User stories

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Requirements analysis in agile projects. The “user story” is a particular format:

As a ROLE, I want GOAL so that REASON.

  • Fill in the three placeholders (all-caps) – they basically cover the WHO, WHAT, and WHY.
  • Some specific examples for a photo management application:
    • As an amateur photographer, I want to organize photos into collections so that I can browse easily.
    • As a professional photographer, I want to adjust color reproduction and white balance so that I can prepare photos for optimal quality.
    • As an amateur photographer, I want to crop pictures to different dimensions so I can frame the content appropriately or prepare for print to a particular size.
      • Condition: Cropping feature should have selectable aspect ratios, including 4×6, 5×7, 8×10, HD (1920×1080), square (1×1).
    • Example: As an instagram user, I want to upload selected photos to instagram so I can become famous.
  • Write them on cards (paper or digital)
  • More detail can be added either by splitting one story into several, or by adding “acceptance conditions” beneath them, carrying details or criteria.
  • Sometimes in documenting requirements/stories, simple words carry very precise meanings:
    • want vs need
    • must vs may vs shall vs will

Organizing user stories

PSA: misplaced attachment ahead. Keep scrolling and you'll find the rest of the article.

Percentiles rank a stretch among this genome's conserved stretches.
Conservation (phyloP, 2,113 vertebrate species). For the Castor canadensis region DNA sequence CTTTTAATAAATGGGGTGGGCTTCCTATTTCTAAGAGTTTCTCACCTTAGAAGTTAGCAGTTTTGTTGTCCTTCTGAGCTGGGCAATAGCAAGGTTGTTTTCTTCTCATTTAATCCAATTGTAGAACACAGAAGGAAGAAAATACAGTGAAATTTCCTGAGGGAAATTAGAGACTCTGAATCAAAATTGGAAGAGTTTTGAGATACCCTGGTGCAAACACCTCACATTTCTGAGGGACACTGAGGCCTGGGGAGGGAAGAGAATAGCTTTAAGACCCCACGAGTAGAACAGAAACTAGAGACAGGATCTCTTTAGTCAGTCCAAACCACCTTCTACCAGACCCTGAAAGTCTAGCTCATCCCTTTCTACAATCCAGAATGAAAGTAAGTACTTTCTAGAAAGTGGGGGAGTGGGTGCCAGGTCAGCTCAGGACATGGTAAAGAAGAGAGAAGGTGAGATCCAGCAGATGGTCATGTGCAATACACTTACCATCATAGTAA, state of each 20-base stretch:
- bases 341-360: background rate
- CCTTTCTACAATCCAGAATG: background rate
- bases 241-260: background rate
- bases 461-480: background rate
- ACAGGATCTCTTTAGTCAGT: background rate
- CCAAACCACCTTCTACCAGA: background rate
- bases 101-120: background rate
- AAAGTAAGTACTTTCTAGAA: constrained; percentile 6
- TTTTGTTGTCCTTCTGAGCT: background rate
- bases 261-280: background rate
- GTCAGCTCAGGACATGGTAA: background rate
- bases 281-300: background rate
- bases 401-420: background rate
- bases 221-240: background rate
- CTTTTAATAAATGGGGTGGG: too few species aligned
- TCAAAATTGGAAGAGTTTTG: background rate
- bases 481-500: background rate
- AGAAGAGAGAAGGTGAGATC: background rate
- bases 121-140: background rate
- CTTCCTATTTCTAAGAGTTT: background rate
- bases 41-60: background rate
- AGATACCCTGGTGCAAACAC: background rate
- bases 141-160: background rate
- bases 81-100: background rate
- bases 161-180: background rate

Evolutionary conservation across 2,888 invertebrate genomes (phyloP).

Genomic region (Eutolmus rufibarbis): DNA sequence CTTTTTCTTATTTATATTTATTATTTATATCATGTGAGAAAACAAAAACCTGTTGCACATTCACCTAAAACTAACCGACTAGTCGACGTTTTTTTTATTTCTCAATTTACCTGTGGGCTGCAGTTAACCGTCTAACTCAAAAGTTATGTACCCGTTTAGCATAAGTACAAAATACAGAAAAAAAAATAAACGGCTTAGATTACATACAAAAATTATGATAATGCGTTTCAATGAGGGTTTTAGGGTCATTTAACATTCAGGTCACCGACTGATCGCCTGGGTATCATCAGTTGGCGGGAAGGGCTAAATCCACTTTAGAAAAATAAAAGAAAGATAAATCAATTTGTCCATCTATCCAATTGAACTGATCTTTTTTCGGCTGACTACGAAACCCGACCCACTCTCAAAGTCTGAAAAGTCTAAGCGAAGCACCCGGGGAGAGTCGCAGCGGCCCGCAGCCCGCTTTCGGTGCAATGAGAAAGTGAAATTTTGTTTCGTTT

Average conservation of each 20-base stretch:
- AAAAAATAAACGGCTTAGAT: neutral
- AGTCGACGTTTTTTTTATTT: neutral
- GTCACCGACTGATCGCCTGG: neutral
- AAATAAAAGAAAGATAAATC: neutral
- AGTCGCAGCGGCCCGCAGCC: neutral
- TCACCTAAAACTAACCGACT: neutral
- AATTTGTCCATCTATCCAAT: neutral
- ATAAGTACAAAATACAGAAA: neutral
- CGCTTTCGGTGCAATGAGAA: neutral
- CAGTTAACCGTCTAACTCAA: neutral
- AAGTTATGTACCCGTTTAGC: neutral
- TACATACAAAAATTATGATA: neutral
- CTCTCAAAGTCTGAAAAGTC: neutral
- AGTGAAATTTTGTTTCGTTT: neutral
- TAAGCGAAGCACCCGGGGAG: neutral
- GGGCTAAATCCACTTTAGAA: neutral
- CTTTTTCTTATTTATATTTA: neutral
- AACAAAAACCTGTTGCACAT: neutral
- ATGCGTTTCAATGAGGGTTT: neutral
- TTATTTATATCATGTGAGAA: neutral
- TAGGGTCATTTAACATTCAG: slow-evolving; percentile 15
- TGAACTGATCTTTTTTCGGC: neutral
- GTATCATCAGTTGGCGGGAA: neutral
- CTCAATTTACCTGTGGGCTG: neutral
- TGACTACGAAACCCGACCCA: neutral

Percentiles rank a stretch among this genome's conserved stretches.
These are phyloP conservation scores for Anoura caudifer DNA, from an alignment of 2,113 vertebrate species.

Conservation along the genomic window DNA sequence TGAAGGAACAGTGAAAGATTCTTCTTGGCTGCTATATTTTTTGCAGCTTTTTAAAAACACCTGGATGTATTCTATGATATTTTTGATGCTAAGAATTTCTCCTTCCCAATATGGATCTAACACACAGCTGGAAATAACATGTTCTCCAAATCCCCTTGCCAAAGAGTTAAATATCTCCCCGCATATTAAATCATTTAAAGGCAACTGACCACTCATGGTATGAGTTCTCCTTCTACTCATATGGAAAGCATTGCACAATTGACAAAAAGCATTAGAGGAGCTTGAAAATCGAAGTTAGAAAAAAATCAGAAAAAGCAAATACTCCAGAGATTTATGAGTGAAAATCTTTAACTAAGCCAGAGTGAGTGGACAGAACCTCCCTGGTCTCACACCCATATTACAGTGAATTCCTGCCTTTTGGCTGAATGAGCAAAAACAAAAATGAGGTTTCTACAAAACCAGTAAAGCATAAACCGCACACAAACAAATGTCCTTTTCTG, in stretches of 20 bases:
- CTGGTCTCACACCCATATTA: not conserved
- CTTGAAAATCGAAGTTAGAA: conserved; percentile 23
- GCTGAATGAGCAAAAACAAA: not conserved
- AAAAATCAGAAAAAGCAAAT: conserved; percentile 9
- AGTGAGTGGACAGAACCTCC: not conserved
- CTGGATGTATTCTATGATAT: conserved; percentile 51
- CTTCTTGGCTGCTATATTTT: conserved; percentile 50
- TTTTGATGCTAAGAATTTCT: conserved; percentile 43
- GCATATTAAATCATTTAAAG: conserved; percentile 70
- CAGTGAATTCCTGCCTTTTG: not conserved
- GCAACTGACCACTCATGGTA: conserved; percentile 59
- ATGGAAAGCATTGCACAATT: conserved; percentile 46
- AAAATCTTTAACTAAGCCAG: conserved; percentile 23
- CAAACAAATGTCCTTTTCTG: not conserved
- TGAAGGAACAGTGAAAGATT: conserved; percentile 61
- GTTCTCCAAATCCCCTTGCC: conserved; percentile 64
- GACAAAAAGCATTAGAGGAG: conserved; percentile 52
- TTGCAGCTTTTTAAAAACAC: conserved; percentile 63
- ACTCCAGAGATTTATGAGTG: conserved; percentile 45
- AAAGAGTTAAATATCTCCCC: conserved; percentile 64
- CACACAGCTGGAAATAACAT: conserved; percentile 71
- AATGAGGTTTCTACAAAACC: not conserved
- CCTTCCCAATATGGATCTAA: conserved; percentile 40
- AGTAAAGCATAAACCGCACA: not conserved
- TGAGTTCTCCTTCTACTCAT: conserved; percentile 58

• Group by user role
  • Prioritize just by ordering the cards.
  • Tracking progress on each story can be done as a “kanban” board.
  • Columns in the kanban can represent various stages of completeness.


Figure 1: from 31 Kanban Board Examples for Different Teams on

The “backlog”

  • Backlog = a pipeline of prioritized stories to be implemented.
  • Undertake a “sprint” - a short iteration (2-4 weeks)
  • Select some number of stories from the backlog to accomplish during current sprint.
  • Two roles provide competing pressure on how much to undertake in a sprint.
    • “Product owner” will prioritize the stories, wants to get as much done as fast as possible.
    • “Project manager” will decide how many for each sprint, and/or max # tasks/stories that can appear in each column of kanban board.
  • Also, the analogy of “pigs vs chickens” for those roles that are “committed” vs merely “involved”.